Posted by Brigham and Women's Hospital February 16, 2016
Dr. Daniela Carusi, Director of Surgical Obstetrics
For some women, vaginal birth is just not possible due to the risks to the mother and baby. The most common conditions during pregnancy that require cesarean delivery include placenta previa, placenta accreta, previous major surgery of the uterus, and high-order multiples (three or more babies). While the need for a cesarean initially may be disappointing to an expectant mother, planning for the delivery can make the experience more positive.
In today’s blog post, obstetrician Dr. Daniela Carusi, Director of Surgical Obstetrics at Brigham and Women’s Hospital (BWH), offers valuable information and helpful advice for women who are preparing for the birth of a baby by cesarean section (C-section).
Timing is key.
In cases with high risk of bleeding or uterine rupture with contractions, the cesarean is typically scheduled several weeks before the due date. This is to minimize the risk that the mother will go into labor before the scheduled cesarean.
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Posted by Brigham and Women's Hospital January 23, 2014
Yadhira had a successful vaginal birth after cesarean (VBAC) at Brigham and Women’s Hospital.
Many women who have had a prior cesarean and now want to give birth through a vaginal delivery have the option of doing just that. Vaginal birth after cesarean (VBAC) has many benefits, including a much faster recovery after delivery, lower rate of complications, and less risk during future pregnancies.
“VBAC is an excellent choice for many women,” says Dr. Katherine Economy, a maternal-fetal medicine specialist at Brigham and Women’s Hospital (BWH). “Between 60 and 80 percent of women who attempt VBAC are successful, while the remaining 20 to 40 percent have cesarean delivery. Successful VBAC usually involves a number of factors.”
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Posted by Brigham and Women's Hospital December 30, 2013
The blog team at Brigham and Women’s Hospital (BWH) is wrapping up 2013 with a selection of our most popular posts. We’d also love to hear from you – what blog topics would you like to see in 2014?
We wish you a safe, happy New Year and thank you for your support.
Face Transplant Recipient Focuses on Her Gifts
Carmen Tarleton, got a new start on life when she became the fifth BWH patient to receive a face transplant. A team of more than 30 physicians, nurses, anesthesiologists and others worked for 15 hours to complete the surgery. Carmen’s story demonstrates how the generosity of neighbors, friends, and strangers can restore hope and healing.
Morning Heart Attacks: Blame It on Your Body Clock
Have you ever wondered why most heart attacks occur in the morning? According to recent research from Brigham and Women’s Hospital and Oregon Health & Science University, you can probably place some of the blame on your body clock which drives day/night variations in a protein known to be a risk factor for heart attacks and ischemic strokes.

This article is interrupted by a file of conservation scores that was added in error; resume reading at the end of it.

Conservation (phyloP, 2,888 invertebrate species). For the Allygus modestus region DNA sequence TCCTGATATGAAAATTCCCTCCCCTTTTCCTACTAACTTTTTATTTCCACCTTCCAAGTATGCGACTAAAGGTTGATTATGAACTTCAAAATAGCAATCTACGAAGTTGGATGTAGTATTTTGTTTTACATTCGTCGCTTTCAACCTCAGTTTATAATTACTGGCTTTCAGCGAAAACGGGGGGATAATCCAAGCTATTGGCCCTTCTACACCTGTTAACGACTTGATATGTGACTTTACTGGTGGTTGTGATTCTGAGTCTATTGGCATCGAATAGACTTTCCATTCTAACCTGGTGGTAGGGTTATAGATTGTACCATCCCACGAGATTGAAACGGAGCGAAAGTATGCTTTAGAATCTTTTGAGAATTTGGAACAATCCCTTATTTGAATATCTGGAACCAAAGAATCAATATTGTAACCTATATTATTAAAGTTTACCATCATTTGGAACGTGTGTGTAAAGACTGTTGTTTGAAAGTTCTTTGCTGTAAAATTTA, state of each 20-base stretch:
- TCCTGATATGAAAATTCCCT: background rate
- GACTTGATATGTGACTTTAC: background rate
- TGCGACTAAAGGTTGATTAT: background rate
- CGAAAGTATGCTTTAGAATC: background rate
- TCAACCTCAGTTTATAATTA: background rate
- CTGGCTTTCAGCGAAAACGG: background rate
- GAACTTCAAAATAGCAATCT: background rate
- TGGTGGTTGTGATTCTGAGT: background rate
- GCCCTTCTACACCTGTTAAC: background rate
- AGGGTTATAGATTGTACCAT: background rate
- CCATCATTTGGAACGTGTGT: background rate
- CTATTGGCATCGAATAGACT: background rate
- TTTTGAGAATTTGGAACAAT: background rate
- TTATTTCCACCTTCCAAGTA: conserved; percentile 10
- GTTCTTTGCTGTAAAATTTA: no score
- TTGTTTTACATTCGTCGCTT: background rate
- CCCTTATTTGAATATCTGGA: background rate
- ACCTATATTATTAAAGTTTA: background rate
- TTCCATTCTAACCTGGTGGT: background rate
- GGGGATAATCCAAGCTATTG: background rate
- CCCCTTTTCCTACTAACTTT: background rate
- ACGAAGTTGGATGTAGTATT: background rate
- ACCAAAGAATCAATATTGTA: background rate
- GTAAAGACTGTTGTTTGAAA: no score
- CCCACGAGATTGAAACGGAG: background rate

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Posted by Brigham and Women's Hospital June 26, 2013
Rebecca Cook with her newborn son, Wyatt, who was born by family-centered cesarean at BWH.
Any woman who has had a traditional cesarean section, or C-section, can tell you that the mechanics of the surgical procedure can distract from the celebration of welcoming your new baby. Often mom and baby are separated in the moments after birth when a connection to each other is especially important.
Now, doctors and nurses at the Center for Labor and Birth at Brigham and Women’s Hospital (BWH) have developed new procedures to make the C-section more family-centered. Dr. William Camann, Director of Obstetric Anesthesiology, explained that the goal of the family-centered cesarean, or “gentle-C,” is to make the delivery as natural as possible.
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Posted by Brigham and Women's Hospital February 14, 2013
Preeclampsia in expectant mothers leads to high blood pressure.
Today’s post is written by Dr. Ellen Seely, Director of Clinical Research, Endocrinology, Diabetes and Hypertension Division at Brigham and Women’s Hospital (BWH).
Recently, the serious nature of preeclampsia, a complication of pregnancy, was highlighted on the popular TV series, Downton Abbey. During an episode that aired in January 2013, Lady Sybil Crawley suffered complications from the condition before delivery and after giving birth. In expectant mothers, preeclampsia results in high blood pressure and increased levels of protein in the urine. In some severe cases, preeclampsia can lead to eclampsia (seizures) and an increased risk of death.
Doctors have known about eclampsia for many centuries though its direct causes are unknown. The only cure for a mother-to-be remains delivery of her baby. In some serious cases, an early delivery, at times requiring Cesarean section, may be recommended, despite the health risks of a premature birth for the baby.
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